Another wonderful moment was seeing American GM Victor Palciauskas receive a special engraved silver plate in honor of his 10th CC World Championship. I would encourage anyone who enjoys correspondence chess to try to meet some of their fellow cc’ers in person. It’s a wonderful experience. We played a little OTB, socialized, discussed important issues for cc competitors, and had a great chess-related experience. Of course, it was a disappointment that at the last moment Helen and Jim Warren were unable to attend.

Next year the ICCF Congress will be held in Rimini, Italy. It sounds like a great trip. I’m sure glad there was at least one opportunity to attend a meeting right here in the USA. The friendships I formed there will add meaning to my chess activities and make cooperation much easier. I’ve found that it is easy to be irritated by words received by email and post, but when I personally know someone I see beyond any possible negative interpretations of cold words on a computer screen. I remember our good fellowship and many shared opinions and experiences. It makes everything easier.

The “Incident”

One final story from the ICCF Congress. One of the traditions is the Blitz tournament, played at 5 minutes time limit. You can expect some entertaining (and humorous) moves when correspondence chess players go at it in blitz. I was pleased to finish the night with a slightly plus score and to have a few decent games. In one game I was sitting next to International Arbiter Maurice Carter. He’s a past APCT’er and has performed the TD duties in many major USA and NAPZ events. His opponent in this game was ICCF President Alan Borwell. The round started and hands were flying through the air, punching the chess clocks. On one move I got confused and pressed the button on the chess clock on my left instead of the one on the right. So, President Borwell’s clock was running while his opponent was on the move. IA Carter later confided he didn’t know how valid his claim of a win on time might have been, given the error. To quote Maurice Carter’s recollection of this “incident” as reported on The Correspondence Chess Message Board,

“I must add that all of us, Alan, Franklin and myself enjoyed the game! When Alan discovered his clock going on my move, and then we both noticed Franklin hit the clock, things got interesting. Alan asked what is going on? Franklin stated he must of hit our clock. I stated that Franklin was hurting Alan's chances and his own, as he works for Alan, but I appreciated all the help I could get. Then I had to add, thanks Franklin, now I can't claim on time! In summary, no international crisis happen and everyone had a good laugh. Later that night at the bar, Alan and I still were joking about it.”

That pretty well reflects the attitude of those attending the Congress. Serious work was accomplished, but a good spirit of fellowship and cooperation prevailed. What a great experience!

“GM RAM” by IM Rashid Ziyatdinov

If you read the September-October 2000 issue of this magazine you probably read the review of this book by IM Allan Savage. I also received a review copy so I’ll just add a few personal remarks.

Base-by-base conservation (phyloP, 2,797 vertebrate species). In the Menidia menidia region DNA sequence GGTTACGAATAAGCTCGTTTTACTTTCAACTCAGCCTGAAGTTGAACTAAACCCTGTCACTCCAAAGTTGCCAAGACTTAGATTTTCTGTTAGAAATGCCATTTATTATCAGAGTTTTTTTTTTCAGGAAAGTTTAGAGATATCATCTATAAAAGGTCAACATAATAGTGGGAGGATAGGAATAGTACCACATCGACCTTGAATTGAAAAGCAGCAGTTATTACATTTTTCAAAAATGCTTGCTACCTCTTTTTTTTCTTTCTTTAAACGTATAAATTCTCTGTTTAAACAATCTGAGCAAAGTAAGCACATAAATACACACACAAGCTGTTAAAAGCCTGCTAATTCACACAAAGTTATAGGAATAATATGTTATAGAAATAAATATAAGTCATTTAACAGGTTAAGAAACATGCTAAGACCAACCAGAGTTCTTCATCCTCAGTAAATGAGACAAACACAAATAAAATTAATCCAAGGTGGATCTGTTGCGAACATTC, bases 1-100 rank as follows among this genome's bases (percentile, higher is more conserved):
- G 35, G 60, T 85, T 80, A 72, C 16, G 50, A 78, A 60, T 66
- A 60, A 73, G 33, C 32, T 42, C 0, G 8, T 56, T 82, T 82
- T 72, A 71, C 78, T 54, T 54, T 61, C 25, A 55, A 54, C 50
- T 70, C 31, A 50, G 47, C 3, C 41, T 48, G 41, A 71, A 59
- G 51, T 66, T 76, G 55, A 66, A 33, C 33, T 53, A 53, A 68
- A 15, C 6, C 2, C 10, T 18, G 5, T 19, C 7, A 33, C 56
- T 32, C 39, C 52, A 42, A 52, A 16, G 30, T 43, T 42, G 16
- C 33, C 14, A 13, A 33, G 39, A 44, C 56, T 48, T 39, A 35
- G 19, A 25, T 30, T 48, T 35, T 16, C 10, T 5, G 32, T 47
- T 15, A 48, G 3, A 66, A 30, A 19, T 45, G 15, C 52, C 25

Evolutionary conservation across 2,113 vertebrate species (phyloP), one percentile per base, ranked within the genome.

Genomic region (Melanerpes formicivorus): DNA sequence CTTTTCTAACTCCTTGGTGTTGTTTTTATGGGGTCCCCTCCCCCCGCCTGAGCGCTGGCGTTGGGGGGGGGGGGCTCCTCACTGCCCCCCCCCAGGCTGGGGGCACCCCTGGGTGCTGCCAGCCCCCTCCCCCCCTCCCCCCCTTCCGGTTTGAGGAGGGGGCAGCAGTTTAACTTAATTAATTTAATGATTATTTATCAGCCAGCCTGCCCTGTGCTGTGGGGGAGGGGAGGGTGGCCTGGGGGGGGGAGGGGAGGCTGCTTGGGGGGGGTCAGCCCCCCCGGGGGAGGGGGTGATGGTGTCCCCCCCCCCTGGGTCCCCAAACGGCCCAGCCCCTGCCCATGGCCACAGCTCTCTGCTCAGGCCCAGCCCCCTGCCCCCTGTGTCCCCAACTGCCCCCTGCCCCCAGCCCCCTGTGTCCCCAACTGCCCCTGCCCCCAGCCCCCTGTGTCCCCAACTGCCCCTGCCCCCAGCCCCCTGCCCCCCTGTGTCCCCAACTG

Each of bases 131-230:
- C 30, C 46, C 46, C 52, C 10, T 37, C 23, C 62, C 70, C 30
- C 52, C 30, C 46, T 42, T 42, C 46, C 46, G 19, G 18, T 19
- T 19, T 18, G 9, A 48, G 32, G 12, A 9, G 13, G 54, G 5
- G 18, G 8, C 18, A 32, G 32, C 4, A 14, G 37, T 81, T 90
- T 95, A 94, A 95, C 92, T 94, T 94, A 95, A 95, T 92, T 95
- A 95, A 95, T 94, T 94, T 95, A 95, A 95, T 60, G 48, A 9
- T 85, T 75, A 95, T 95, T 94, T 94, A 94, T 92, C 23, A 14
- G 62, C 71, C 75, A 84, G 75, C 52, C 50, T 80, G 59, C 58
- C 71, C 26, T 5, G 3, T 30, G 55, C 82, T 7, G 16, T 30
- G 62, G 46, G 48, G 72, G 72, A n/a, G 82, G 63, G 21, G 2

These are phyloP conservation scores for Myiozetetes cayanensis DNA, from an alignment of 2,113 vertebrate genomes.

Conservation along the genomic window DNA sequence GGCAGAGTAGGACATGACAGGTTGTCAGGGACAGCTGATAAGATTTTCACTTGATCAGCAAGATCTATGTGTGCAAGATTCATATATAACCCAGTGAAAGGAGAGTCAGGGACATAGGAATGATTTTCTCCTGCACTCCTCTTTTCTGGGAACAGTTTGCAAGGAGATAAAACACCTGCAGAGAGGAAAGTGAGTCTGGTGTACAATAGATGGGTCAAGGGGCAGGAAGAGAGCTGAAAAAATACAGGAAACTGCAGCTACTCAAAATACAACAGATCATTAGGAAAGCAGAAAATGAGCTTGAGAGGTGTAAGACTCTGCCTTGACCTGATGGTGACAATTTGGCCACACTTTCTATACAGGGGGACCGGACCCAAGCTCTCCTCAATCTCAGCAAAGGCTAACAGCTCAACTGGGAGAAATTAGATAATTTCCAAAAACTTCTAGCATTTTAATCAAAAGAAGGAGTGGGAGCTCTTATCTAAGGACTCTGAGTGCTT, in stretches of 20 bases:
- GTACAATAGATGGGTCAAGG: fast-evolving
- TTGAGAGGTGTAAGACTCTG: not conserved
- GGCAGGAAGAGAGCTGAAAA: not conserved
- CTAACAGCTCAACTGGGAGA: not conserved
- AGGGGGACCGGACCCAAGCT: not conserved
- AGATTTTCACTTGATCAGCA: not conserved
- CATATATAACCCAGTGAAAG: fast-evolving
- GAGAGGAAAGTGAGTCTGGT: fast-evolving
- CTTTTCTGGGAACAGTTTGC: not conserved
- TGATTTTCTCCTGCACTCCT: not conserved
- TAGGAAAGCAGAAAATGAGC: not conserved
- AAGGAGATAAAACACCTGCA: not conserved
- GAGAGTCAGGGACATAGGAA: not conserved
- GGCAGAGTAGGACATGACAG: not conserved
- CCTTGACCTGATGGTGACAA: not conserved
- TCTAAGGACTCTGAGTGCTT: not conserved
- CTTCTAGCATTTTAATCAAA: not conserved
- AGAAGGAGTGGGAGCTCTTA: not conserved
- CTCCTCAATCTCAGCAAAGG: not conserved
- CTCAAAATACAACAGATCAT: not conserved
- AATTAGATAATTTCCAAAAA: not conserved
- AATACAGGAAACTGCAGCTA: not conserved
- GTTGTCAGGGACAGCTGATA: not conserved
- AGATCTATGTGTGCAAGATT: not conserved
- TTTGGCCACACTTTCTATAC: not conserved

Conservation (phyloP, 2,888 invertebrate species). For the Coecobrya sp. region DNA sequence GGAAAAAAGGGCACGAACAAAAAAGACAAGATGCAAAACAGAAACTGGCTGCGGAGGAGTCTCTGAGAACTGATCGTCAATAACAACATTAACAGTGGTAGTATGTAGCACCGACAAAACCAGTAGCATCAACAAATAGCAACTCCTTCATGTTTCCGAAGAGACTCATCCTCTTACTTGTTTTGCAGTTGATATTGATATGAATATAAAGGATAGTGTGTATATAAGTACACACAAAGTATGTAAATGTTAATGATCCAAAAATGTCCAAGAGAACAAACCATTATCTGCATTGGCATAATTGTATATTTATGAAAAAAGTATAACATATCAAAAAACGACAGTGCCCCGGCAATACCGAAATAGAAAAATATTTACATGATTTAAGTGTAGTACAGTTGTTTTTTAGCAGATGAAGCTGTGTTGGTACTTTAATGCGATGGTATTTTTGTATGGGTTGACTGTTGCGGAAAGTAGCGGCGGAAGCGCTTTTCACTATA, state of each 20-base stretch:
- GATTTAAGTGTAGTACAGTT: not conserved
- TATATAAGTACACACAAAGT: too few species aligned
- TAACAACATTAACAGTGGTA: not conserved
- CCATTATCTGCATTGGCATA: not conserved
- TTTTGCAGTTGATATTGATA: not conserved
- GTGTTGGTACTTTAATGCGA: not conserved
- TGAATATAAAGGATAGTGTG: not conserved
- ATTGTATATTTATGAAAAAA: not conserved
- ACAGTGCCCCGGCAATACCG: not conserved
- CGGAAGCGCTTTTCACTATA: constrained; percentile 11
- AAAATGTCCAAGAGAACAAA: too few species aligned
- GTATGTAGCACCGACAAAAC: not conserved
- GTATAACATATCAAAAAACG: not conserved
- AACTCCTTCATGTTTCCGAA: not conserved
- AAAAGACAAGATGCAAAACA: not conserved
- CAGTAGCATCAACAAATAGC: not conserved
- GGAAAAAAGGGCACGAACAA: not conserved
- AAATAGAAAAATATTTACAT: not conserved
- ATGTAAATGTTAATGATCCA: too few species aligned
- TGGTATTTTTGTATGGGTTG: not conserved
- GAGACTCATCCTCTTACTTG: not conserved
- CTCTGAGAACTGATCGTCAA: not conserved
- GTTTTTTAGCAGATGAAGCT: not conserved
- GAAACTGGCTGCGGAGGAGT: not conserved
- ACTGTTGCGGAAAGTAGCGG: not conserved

This is an extraordinary book, unique in my experience. There are 256 raw diagrams of chess positions given. The idea is that these carefully selected chess positions comprise those positions a strong player must understand. This is not a book of instruction, but rather a starting point. I have no doubt that anyone understanding these positions would be very strong. Anyone who expended the effort required to study these positions and find the truth behind them would certainly have learned a tremendous amount of chess. The idea is intriguing, but I’m not particularly keen on the concept. Maybe this would work for some, but for me it is not appropriate. It seems more a novelty than a useful book. Still, it is different and may appeal to some.

The author’s name was familiar to me. I recall going to his web site some time ago. It think it was called, “Clever is not he who wins, but wins easily.” One feature of the site was a collection of logic puzzles. He captured my interest by stating that no one had ever gotten them all right. This was a challenge! I spent some time trying to get every solution correct, to see if I could become the first to get them all right. Unfortunately, the solutions were not available. I emailed him asking how I might verify my solutions and claim to have correctly solved all the problems. He replied that it would be self evident if my solutions were correct. Self evident! I could hardly believe it. I felt cheated, used. I deleted his link from my chess links and never went to that site again.

IM Ziyatdinov is apparently consistent in his belief in self determination. Just as no answers were given to his puzzles, no solutions are offered in his book. Some will find this book challenging and useful. Less energetic people, like me, will find it less useful. It is different. I certainly don’t discourage you from obtaining a copy of this unique and strangely appealing book. To be sure, though, if you are to get much out of this book you have to be prepared for some hard work and a great deal of research elsewhere.

copyright © 2000 by J. Franklin Campbell